After several months with no Bookmobile service, the readers of the county were literally starved for books. They made known their needs and begged for assistance. Their new slogan was, “If at first you don’t succeed, try, try again.” In the spring of 1963 the library supporters were informed that if $3,600 could be raised locally, the county could join Eden Shale Region and a bookmobile would be made available. Money was pledged by local organizations and businesses, The Fiscal Courts of Boyle and Washington counties, and the bookmobile came back to Washington County on May 17, 1963, a day for rejoicing. In September, a sample library was set up in two very small rooms at the old L&N Depot building.


In the spring of 1964, the State Legislature passed the petition tax. Ninety days from June 19, were allowed for workers to enlist signatures totaling 51%of the votes cast in the county at the previous general election (November 1963). The total votes cast in Washington County numbered 1,191, meaning the petition must have 2,137 valid signatures. Again, the enthusiastic citizens rallied and worked, determined not to be defeated for a second time. The signatures were submitted and certified. Immediately the Fiscal Court passed a motion levying a tax of .07 cents per $100 of assessed property valuation. Washington County, as of July 2, 1964, became an established Public Library District. With the levying of the tax, the Library was moved to larger quarters in the Burns building on West Main Street, where it opened its doors on October 13, 1964.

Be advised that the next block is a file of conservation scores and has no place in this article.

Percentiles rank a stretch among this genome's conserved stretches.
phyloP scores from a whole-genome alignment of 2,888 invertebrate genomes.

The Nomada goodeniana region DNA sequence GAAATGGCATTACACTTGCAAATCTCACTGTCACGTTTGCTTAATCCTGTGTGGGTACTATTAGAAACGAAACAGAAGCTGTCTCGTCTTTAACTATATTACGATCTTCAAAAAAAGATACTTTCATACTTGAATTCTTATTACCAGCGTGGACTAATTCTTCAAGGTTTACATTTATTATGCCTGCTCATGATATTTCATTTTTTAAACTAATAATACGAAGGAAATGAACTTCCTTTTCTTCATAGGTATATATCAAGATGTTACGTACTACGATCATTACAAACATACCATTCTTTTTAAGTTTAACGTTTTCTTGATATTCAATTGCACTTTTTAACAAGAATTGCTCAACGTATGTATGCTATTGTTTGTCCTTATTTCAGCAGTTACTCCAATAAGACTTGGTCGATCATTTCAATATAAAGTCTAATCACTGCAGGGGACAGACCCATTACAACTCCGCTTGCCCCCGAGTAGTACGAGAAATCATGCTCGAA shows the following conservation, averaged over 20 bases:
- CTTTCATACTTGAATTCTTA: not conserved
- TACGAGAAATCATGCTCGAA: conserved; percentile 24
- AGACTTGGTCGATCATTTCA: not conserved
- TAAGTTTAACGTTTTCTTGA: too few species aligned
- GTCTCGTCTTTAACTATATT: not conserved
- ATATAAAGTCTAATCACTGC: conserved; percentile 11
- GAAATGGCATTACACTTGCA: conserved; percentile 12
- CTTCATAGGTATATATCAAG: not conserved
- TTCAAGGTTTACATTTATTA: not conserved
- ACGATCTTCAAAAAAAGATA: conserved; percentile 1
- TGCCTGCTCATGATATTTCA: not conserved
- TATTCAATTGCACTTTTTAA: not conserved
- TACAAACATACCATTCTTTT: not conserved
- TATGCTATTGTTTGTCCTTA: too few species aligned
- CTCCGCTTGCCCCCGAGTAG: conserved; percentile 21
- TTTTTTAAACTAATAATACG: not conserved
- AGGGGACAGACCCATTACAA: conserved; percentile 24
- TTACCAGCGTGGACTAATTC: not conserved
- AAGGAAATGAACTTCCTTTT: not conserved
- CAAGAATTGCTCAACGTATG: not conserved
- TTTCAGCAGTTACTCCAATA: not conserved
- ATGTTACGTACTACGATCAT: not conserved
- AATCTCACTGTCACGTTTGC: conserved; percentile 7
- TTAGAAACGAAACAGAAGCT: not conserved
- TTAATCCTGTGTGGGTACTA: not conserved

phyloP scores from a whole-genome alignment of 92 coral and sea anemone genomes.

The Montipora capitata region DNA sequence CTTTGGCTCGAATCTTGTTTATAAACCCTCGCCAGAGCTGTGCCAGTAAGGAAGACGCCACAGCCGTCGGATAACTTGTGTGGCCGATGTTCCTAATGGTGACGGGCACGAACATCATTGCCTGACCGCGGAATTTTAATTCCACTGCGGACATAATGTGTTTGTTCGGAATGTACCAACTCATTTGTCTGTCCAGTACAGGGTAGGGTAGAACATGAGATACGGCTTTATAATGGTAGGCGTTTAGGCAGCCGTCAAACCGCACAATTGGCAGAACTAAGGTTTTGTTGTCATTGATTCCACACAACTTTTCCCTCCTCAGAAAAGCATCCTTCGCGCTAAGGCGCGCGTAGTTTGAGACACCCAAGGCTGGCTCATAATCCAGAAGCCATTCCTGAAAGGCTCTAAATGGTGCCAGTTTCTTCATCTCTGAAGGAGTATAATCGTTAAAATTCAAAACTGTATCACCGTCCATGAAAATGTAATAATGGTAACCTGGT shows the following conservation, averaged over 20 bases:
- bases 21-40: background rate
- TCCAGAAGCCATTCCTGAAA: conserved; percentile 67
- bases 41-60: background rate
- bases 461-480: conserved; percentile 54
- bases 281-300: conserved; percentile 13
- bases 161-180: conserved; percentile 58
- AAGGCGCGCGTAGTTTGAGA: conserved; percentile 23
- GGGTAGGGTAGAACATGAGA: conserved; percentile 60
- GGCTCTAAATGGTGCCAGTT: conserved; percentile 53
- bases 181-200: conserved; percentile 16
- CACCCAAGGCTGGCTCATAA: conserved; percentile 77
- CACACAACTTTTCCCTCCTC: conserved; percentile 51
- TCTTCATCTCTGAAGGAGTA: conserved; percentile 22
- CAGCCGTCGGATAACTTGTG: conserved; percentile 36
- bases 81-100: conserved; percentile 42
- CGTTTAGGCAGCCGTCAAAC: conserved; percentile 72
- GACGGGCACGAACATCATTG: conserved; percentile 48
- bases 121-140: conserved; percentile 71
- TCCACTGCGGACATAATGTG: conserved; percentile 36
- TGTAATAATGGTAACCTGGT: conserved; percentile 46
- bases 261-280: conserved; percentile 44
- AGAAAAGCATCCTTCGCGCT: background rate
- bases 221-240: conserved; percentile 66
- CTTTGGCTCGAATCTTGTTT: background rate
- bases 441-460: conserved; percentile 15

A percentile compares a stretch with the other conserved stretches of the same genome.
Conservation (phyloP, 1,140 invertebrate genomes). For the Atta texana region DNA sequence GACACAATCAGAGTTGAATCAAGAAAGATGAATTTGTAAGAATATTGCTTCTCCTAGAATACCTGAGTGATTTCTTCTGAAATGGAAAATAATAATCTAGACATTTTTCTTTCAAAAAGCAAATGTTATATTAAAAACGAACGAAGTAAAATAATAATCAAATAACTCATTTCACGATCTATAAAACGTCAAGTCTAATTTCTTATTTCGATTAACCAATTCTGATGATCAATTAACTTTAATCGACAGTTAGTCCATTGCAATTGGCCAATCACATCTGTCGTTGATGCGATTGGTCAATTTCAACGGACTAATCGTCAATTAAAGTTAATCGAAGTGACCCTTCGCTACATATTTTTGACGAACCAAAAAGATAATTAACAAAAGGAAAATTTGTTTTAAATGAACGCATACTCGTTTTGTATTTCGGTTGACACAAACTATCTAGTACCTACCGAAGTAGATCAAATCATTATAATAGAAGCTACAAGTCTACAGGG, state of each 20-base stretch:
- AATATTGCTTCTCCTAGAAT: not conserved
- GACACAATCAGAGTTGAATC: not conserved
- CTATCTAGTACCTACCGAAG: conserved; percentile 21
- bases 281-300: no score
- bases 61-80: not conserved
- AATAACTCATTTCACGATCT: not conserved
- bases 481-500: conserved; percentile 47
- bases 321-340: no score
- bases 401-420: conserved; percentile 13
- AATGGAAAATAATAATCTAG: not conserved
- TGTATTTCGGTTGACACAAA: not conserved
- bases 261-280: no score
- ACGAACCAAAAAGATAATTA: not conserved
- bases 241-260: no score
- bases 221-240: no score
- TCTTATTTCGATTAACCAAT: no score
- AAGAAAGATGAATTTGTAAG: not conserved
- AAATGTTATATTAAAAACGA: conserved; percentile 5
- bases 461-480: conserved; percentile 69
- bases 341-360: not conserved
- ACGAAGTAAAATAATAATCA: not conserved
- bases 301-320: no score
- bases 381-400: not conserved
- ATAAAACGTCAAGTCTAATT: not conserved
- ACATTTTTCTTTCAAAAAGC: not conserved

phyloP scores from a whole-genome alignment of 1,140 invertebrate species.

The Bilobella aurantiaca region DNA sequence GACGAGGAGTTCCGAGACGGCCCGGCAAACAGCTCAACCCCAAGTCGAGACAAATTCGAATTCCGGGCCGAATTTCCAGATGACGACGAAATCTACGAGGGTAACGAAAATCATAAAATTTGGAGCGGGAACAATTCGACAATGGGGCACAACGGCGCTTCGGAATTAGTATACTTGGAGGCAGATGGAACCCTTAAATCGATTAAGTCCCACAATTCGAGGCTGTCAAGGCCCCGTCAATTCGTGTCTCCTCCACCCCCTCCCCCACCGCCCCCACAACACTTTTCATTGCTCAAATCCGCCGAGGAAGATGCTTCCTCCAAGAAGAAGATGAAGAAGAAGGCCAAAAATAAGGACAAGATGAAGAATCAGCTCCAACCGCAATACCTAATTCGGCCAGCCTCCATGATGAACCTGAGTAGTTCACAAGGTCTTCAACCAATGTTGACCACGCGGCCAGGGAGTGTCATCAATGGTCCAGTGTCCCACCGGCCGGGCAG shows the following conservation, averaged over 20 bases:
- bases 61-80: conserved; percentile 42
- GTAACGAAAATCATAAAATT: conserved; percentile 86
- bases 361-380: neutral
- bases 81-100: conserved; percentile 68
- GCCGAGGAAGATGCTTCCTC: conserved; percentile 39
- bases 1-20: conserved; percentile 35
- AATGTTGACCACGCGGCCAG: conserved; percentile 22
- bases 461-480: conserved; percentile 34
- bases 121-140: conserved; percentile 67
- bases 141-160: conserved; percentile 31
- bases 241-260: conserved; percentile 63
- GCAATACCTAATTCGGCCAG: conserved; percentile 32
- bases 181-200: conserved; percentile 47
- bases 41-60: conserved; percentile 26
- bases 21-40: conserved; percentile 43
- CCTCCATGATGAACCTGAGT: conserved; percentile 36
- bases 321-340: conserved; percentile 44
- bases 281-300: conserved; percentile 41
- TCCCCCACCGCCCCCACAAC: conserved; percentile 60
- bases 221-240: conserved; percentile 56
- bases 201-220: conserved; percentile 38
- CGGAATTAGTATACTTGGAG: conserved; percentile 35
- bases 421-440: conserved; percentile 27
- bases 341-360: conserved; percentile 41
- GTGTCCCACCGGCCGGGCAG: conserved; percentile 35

Early in the year of 1965, the Library Board secured an option on a lot of East Main Street between Carey & Son’s Funeral Home and the Telephone Company office. Hopefully and optimistically, they applied for a Federal grant and waited. During the interim, the larger library received greater support and many began to depend upon the increasing facilities of the existing Washington County Library. Library hours were extended and circulation increased.